I had a great time recording our "Guilty Displeasures" episode with Stacey. While we generally focus on things that we like, it was cathartic to vent a little bit about things that we didn't like, and freeing to do so about movies and shows that so many in our orbit seem to love.
But listening to the episode again, I was struck by a common refrain -- the insistence of friends who happen to love The Big Bang Theory, American Horror Story: Coven, Moulin Rouge, or Game of Thrones -- that because they love these movies and shows, that we should too.
And it's not as though I don't do this as well. If a friend tells me that they're just not that into my favorite actors, directors, plays, movies, or television shows, I find that I do my best to talk them into my way of thinking. And it gets worse if they can't give me a good reason why they don't like what I hold dear. Fair warning: if we're ever discussing one of my favorite things, and you say something like "I don't know; it just didn't do anything for me," I might be tempted to talk your ear off about all the wonderful things that you obviously didn't see in this thing that has captured my imagination and turned me into a raging fanboy.
So what's going on here? Why can't I just like what I like and allow you to like what you like, or not if that's what makes you happy? It turns out that the answer might lie in some of our most primitive impulses.
Back in 2013, a Yale researcher named Karen Wynn did some psychological experiments with infants and toddlers between the ages of nine and 14 months. They offered these babies a choice between two snacks: graham crackers and green beans. After the kids made their choice, they were presented with two stuffed lambs, one of whom was seen bobbing up and dowln over the bowl of graham crackers, and the other over the bowl of beans. The infants were then presented with the stuffed toys. Wynn discovered that the babies who preferred green beans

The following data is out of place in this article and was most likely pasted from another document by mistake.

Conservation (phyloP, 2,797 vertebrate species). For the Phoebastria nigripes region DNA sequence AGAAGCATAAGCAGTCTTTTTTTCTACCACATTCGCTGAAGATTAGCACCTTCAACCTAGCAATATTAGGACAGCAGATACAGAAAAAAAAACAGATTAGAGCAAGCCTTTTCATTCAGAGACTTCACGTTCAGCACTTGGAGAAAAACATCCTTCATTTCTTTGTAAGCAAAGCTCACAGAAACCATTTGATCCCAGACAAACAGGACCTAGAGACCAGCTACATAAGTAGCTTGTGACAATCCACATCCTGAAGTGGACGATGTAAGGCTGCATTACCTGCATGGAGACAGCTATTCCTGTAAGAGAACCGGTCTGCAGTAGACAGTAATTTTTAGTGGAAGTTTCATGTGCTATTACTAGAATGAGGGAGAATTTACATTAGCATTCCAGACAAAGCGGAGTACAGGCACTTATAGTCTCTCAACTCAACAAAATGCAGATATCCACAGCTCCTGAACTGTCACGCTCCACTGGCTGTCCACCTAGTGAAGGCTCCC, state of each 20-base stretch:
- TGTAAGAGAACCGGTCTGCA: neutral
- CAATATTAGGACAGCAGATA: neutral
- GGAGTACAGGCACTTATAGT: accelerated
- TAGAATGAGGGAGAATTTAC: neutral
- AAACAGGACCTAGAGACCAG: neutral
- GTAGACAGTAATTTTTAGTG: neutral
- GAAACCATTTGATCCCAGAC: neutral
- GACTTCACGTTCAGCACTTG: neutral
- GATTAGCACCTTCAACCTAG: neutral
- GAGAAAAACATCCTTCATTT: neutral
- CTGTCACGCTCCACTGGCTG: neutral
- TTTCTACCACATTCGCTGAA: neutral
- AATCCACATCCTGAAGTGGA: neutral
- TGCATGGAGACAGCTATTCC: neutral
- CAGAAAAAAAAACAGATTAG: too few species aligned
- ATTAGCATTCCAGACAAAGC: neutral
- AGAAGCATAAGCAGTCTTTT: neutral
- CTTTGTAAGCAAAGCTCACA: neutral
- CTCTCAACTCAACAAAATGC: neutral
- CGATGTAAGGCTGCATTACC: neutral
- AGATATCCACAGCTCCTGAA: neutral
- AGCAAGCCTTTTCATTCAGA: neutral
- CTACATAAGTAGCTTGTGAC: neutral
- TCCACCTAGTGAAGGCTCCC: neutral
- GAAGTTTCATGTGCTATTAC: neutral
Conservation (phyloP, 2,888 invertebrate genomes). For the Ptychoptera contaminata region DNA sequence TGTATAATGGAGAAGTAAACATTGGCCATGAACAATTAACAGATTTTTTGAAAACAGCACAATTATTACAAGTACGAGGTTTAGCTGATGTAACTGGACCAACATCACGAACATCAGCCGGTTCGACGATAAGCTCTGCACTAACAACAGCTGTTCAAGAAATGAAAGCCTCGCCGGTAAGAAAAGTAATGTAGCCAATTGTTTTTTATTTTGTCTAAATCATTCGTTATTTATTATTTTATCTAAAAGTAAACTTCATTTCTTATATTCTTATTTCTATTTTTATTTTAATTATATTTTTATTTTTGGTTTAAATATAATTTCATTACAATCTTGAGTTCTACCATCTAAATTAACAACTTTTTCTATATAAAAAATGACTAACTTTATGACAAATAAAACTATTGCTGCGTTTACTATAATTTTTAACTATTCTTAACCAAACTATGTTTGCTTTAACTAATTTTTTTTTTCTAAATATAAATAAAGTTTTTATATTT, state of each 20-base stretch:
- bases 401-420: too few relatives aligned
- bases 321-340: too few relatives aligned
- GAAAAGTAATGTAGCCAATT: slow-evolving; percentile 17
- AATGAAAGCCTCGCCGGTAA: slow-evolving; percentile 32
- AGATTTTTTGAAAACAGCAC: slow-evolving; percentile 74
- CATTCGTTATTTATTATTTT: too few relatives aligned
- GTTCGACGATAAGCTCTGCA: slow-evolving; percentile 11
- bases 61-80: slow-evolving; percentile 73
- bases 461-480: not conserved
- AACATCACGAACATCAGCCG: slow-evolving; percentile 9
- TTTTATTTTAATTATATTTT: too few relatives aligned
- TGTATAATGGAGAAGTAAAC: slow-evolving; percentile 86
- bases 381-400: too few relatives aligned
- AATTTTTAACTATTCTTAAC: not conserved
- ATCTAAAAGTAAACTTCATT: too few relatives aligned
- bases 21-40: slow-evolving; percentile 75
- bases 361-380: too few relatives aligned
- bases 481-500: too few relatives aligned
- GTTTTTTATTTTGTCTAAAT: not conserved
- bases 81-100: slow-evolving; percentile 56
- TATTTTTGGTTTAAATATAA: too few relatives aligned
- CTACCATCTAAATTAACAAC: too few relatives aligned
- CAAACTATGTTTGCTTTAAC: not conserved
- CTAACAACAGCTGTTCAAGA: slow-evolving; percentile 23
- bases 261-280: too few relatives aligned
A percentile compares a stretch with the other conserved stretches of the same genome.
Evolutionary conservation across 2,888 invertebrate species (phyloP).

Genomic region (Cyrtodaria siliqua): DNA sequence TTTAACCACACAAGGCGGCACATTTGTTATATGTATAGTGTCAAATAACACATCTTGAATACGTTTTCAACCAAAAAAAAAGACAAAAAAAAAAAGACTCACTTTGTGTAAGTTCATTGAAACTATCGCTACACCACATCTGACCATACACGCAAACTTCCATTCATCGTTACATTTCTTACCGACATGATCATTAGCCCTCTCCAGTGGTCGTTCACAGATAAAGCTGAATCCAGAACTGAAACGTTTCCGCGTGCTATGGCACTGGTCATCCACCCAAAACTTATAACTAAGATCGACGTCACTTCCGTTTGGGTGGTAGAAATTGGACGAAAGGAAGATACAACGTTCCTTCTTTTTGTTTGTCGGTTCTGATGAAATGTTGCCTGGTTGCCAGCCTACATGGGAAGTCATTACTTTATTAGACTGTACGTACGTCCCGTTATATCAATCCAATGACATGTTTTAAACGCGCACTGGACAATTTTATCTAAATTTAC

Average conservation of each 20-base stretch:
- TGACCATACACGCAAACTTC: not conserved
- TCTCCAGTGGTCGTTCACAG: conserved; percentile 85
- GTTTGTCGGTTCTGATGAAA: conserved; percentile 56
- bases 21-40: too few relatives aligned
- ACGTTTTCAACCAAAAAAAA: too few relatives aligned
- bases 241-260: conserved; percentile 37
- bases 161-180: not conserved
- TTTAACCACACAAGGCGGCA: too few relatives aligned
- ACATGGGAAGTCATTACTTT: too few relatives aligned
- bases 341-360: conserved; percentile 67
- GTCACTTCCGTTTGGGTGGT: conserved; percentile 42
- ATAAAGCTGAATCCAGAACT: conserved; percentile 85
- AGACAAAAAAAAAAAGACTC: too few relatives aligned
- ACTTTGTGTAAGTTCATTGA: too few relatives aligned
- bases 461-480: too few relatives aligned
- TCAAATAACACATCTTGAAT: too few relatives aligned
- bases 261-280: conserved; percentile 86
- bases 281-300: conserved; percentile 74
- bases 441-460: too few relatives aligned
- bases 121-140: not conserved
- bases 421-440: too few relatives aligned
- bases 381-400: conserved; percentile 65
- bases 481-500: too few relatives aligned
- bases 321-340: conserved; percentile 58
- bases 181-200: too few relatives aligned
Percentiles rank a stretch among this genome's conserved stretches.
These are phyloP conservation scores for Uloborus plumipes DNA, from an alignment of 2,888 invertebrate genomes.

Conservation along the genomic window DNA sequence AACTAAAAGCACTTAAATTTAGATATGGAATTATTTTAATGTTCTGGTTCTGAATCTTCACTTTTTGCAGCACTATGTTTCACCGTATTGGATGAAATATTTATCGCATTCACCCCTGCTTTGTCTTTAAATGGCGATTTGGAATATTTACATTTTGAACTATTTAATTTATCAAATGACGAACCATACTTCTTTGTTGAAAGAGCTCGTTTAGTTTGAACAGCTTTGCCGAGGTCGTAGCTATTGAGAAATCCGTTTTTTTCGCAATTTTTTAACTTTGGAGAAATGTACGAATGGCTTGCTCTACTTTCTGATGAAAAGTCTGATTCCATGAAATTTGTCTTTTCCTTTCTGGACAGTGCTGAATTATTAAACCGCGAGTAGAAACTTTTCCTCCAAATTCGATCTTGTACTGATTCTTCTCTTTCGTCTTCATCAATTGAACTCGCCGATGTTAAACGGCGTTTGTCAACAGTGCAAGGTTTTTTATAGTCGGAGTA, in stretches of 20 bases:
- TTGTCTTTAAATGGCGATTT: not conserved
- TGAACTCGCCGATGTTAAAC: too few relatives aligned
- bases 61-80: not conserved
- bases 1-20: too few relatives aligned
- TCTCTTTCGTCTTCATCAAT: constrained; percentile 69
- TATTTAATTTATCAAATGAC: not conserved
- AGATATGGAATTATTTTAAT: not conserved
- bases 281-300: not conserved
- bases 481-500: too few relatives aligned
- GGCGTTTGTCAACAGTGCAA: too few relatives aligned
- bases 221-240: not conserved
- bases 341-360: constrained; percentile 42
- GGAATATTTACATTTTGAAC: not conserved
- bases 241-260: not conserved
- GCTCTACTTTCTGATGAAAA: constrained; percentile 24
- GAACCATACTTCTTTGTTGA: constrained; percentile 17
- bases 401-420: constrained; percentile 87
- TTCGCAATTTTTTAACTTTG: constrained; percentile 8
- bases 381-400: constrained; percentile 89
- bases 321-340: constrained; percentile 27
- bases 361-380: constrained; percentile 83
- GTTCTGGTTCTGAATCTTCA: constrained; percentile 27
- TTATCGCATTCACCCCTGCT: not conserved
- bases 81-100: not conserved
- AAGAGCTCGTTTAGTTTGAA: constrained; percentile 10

The implications of this research are clear. First, it's obvious that babies are not as sweet and cuddly as their parents would have you believe. Second, it's apparent that human beings are deeply tribal in their thinking -- from our earliest days, we are possessed of an "Us vs. Them" way of looking at the world. What's more, that part of what defines who belongs to "Us" and not "Them" goes beyond contentious issues like race and gender; this can also be determined by relatively benign things such as tastes and preferences. After all, whether or not a stuffed lamb prefers graham crackers over green beans isn't that much more substantial than whether or not a friend of mine likes or dislikes Scandal or South Park or Schindler's List.
Perhaps what's going on here is that we use common cultural experiences like movies or TV shows to help define our social circles, and that the risk of not challenging your friends and loved ones who can't stand your favorite show is a sneaking feeling that the friendship isn't nearly as strong as you once believed.
Maybe we should all lighten up a little bit. So, okay -- I promise that I won't talk your ear off about all the wonderful things that you obviously didn't see in my favorite summer movie if it just didn't ring your bells ... if you'll promise to let me hate the things that I hate.
That is, until next December rolls around, and a certain "holiday classic" (yes, those air quotes are sarcastic) once again captures the romantic yearnings of half my friends and causes me to doubt their sanity as well as their taste. I can't promise that I'll be able to hold back at that point.